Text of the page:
In Germany and in Russia, there are tendencies to problematize the new, international embedding of commemoration. These include the call to integrate existing interpretations into a new framework: the memory of a form of commemoration that smoothes over the conflict between memory and meta-memory. Here, Germany has it easier than Russia in terms of international inclusion: the perspective is one of incorporation into existing commemoration ceremonies, which are then re-interpreted into joint, progressively-oriented projects. Nevertheless, many see in this a danger. It cannot be ruled out that the embedding of German commemorative practice in an international context will lead to the further domestication of the Liberal-Left commemoration paradigm. This paradigm, at whose heart lies the insistence that responsibility for the consequences of the German macro-crimes must be the measure of all German politics, is being weakened by the unanimous, and therefore politically inconsequential, consensus that Auschwitz is “somehow” important for Germany.
Russia, conversely, sees it necessary to assert itself within the framework of international remembrance ceremonies. The straightforward incorporation of Russia into the existing international commemorative context is rejected on the normative basis of the traditional commemoration of the Great Patriotic War, since incorporation would amount to the symbolic relegation of the Soviet Union’s and Russia’s service to history. From this perspective, the internationalization of commemoration leads to the extension of the commemorating public, which must agree to a particular interpretation of the war and the Great Victory – one that cannot be relativized. The problem is no longer one of anti-Soviet criticism within Russia itself. Now, the Great Victory must be defended against practically the entire world – with the exception, as irony would have it, of Germany, which does not represent a central reference point in post-Soviet commemoration culture. Such a disappointment-prone expectation on the international (western) public means that frustrations that have emanated from – and will continue to emanate from – international remembrance ceremonies are pre-programmed.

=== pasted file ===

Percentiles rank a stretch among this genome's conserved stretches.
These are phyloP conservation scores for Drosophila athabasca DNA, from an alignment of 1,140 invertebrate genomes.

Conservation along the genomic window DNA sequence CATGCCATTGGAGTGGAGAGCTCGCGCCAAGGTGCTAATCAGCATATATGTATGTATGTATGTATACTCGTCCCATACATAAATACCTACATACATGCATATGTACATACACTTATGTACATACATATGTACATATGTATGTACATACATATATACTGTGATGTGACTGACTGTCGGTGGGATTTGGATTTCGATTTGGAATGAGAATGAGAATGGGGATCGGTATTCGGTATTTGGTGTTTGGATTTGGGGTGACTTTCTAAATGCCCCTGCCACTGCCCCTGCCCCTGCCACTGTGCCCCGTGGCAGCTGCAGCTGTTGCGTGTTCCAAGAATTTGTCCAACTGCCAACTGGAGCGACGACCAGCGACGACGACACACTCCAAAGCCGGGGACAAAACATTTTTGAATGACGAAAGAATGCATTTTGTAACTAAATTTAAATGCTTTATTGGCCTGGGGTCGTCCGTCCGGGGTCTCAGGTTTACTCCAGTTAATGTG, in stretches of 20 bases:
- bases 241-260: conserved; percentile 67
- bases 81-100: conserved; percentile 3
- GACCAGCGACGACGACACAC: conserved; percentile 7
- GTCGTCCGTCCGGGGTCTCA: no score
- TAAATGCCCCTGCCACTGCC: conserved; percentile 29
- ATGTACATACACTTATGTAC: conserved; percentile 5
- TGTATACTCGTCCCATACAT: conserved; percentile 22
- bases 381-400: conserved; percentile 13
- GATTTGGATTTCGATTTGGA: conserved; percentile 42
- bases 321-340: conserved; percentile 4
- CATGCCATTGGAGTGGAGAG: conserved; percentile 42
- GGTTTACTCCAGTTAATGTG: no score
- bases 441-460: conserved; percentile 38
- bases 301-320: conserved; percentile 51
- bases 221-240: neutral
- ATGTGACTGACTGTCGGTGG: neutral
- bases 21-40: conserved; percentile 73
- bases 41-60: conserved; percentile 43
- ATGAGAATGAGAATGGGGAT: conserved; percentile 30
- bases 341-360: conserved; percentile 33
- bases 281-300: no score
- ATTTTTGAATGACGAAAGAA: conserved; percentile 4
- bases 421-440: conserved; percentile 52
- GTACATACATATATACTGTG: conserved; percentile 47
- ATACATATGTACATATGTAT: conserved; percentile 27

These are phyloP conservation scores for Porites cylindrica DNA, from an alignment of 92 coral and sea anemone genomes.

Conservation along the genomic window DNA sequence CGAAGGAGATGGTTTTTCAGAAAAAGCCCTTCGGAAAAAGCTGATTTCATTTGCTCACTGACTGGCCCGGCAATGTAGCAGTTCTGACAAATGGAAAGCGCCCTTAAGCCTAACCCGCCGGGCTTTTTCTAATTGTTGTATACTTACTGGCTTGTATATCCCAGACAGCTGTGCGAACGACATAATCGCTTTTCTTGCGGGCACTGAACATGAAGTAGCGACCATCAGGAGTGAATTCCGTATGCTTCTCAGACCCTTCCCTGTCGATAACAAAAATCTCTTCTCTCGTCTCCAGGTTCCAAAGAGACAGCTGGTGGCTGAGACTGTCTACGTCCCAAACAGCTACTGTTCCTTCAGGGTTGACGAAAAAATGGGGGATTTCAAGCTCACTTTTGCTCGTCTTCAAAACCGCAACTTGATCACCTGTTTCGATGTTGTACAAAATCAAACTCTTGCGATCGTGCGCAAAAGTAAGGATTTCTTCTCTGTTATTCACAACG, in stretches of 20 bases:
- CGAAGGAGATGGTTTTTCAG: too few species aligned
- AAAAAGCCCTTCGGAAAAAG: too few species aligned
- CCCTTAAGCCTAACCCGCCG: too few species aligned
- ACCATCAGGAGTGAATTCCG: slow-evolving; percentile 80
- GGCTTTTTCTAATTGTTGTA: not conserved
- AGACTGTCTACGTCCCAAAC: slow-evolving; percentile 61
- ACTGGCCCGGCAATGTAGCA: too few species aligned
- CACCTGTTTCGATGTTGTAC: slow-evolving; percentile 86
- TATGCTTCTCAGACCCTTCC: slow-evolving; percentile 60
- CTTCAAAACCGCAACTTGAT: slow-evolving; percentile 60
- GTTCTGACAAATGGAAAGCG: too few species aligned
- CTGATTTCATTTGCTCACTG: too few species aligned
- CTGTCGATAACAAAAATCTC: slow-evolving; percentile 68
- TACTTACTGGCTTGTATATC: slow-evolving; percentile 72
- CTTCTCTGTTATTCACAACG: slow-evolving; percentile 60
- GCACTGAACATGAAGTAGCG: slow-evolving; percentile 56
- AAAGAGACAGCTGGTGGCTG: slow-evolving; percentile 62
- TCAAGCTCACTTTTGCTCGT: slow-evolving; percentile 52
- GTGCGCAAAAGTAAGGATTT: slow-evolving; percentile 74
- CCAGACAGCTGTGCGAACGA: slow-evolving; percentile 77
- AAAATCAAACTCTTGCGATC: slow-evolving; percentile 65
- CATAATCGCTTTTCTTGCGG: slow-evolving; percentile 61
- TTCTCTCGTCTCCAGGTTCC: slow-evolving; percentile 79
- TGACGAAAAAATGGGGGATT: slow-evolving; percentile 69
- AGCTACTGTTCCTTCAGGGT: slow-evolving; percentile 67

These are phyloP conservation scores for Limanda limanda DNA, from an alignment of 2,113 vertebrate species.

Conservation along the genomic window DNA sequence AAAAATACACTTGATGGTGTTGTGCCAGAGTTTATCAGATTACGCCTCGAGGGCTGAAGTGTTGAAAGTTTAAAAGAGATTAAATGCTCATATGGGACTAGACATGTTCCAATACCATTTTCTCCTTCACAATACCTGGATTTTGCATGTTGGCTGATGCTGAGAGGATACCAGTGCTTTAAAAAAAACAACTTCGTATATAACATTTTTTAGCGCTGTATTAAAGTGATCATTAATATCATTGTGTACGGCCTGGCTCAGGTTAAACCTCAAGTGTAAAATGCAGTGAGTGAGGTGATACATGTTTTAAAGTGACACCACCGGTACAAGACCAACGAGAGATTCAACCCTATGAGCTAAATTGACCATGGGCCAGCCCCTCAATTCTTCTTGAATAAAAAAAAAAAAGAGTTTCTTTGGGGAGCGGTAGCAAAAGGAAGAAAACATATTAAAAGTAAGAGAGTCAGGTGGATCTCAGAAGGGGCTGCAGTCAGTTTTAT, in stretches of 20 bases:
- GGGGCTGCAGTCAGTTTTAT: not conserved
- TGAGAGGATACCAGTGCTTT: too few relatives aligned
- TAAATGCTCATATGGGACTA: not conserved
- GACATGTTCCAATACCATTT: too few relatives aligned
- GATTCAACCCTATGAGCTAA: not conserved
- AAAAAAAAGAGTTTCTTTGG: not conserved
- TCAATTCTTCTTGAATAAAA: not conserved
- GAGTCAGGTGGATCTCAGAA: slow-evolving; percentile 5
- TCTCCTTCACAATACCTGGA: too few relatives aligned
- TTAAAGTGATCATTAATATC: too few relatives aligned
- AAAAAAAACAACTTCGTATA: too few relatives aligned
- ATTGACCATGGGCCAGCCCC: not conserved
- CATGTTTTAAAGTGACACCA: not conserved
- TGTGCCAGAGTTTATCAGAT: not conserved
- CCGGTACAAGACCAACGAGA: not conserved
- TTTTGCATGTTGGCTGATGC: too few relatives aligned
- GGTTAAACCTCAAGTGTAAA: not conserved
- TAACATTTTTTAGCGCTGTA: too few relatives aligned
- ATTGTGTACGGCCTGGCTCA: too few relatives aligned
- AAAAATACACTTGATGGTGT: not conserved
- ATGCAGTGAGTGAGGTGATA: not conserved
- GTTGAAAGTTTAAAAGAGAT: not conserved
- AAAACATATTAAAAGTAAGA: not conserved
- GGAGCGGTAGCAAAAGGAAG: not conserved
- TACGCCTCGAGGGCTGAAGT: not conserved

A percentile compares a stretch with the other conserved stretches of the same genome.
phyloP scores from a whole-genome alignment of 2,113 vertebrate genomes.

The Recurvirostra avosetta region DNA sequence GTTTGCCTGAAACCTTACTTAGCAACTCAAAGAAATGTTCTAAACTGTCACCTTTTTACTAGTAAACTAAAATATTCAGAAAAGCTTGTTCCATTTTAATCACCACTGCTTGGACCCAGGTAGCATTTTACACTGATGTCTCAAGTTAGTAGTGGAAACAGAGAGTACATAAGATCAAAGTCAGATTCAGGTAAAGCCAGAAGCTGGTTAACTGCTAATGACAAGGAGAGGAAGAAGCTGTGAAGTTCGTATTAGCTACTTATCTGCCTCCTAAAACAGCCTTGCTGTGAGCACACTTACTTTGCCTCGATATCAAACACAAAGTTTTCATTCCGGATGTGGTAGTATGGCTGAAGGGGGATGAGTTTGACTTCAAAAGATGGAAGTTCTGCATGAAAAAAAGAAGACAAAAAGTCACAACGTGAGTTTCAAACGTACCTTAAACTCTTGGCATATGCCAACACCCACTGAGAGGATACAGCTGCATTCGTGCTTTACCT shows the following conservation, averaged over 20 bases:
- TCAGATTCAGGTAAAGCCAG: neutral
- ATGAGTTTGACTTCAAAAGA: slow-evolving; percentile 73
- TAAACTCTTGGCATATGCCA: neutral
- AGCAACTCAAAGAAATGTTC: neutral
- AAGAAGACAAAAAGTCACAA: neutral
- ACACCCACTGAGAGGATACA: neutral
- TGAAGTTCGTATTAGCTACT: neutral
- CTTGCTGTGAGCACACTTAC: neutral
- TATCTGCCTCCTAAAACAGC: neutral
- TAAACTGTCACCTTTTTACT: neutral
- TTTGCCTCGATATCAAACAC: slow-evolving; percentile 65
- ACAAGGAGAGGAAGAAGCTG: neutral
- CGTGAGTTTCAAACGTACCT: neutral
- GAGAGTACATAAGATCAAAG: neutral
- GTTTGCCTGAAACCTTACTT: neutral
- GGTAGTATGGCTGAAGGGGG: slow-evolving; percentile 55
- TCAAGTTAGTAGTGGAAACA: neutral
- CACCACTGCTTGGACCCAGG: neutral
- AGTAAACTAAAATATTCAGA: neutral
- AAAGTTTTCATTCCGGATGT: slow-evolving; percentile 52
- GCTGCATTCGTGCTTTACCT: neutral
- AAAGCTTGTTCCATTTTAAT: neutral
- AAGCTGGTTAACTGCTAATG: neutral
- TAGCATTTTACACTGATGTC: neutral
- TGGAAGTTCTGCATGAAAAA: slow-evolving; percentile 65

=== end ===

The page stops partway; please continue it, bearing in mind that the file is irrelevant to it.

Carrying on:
Elena Zubkova, "Obshchestvo, vyshedshee iz voyny: Russkie i nemcy v 1945 godu" [A Society Just Out of War: Russians and Germans in 1945], Otechestvennaya istoriya [Russian History], 3/1995, 90-100.
See George L. Mosse, Fallen Soldiers: Reshaping the Memory of the World Wars, New York and Oxford 1990.
Pierre Nora (ed.), Les lieux de mèmoire, 3 vols., Paris 1985, 1986, 1992.
"Russisch-franzöische Freundschaftsgesten. Einladung für Putin zu den D-Day-Feiern", Neue Zürcher Zeitung, 5 Apr. 2004.
Gerhard Schröder, "Warum das freie Deutschland heute gemeinsam mit den Allierten der Landung in der Normandie gedenkt", Bild am Sonntag, 6 Jun. 2004.
See Andreas Langenohl, "In der PR-Abteilung der Deutschland-AG? Über den Entschädigungsfonds für NS-Zwangsarbeiter", in H. Willems (ed.), Die Gesellschaft der Werbung, Opladen 2002, 301-322.
"Regierung weist Kritik an Normadiebesuch zurück", Frankfurter Rundschau, 4 Jun. 2004.
A special case was provided by the criticism of a number of authors, such as Peter Kemposwski, who interpreted the absence of reference to fallen German soldiers not as lack of patriotism, but as an indicator of the lack of confidence in dealings with the sadness over victims from all nations, Frankfurter Rundschau, 4 Jun. 2004.
Gunter Hofmann, "Sehnsucht nach Anerkennung", Die Zeit, 27/2004.
Thomas Herz, Michael Schwab-Trapp, Umkämpfte Vergangenheit. Diskurse über den Nationalsozialismus seit 1945, Opladen, 1997.
"Izvestija", 7 Jun. 2004, taken from www.newscontent.de/archive/00001160.html, accessed 16 Dec. 2004.
Russian Ministry of Foreign Affaris, "Über das Treffen des Präsidenten Russlands W.W. Putin mit dem Bundeskanzler Deutschlands G. Schröder", www.ln.mid.ru/bl.nsf/0/b51360618c025c43c325eb40042eb05?OpenDokument.
In a photo exhibition in Paris organized by RIA Nowosti on the sixtieth anniversary of the Allied landing in Normandy , www.russlandonline.ru/rumed0010/morenews.php?iditem=108.
Alexander Utkin, "Nashu pobedu - nam zashchishchat" [Our Victory Is Ours to Defend], Literaturnaya gazeta [The Literary Newspaper], 48/2004.
Yelena S. Senyavskaya, "Geroicheskie simvoly: realnost i mifologiya voyny" [Heroic Symbols: The Reality and Mythology of War], Otechestvennaya istoriya, 5/1995, 30-44.
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Published 3 May 2005
Original in German
Translated by Simon Garnett
First published by Neprikosnovennij Zapas 40 (Russian version) and Osteuropa 4-6/2005 (German version)
Contributed by Osteuropa © Andreas Langenohl/Osteuropa/Neprikosnovennij Zapas EurozinePDF/PRINT